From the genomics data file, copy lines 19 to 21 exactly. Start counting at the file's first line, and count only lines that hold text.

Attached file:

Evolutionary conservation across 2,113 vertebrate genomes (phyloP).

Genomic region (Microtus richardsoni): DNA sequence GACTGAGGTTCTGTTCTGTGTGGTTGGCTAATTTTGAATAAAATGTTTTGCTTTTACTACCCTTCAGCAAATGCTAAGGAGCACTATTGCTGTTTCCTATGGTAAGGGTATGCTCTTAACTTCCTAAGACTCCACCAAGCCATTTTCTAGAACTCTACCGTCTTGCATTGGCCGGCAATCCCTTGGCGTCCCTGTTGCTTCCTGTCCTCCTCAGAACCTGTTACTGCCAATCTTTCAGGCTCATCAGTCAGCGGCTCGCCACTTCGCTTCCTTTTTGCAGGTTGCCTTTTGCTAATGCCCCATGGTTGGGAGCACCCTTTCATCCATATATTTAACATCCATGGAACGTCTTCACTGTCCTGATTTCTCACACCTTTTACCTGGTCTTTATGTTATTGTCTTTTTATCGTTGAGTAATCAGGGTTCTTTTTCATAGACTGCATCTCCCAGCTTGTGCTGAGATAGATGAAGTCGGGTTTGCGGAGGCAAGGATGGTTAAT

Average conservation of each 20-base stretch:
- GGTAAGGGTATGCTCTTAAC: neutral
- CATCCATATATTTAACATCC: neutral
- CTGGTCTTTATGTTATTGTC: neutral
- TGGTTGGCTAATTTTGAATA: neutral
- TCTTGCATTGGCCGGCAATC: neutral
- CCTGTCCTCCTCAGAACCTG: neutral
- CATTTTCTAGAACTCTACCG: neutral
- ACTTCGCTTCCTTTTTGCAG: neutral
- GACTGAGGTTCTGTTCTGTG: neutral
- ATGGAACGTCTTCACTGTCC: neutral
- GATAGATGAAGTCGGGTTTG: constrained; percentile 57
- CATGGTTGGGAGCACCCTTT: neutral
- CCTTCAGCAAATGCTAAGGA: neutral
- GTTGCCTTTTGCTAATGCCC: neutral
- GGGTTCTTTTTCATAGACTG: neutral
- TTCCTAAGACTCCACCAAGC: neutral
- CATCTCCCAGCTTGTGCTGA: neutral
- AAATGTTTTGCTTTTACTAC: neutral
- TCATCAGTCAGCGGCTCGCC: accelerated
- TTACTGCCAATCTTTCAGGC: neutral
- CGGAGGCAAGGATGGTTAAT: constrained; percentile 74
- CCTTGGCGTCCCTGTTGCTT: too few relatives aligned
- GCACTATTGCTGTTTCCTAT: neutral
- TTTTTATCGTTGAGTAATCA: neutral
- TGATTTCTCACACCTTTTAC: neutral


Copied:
- TTCCTAAGACTCCACCAAGC: neutral
- CATCTCCCAGCTTGTGCTGA: neutral
- AAATGTTTTGCTTTTACTAC: neutral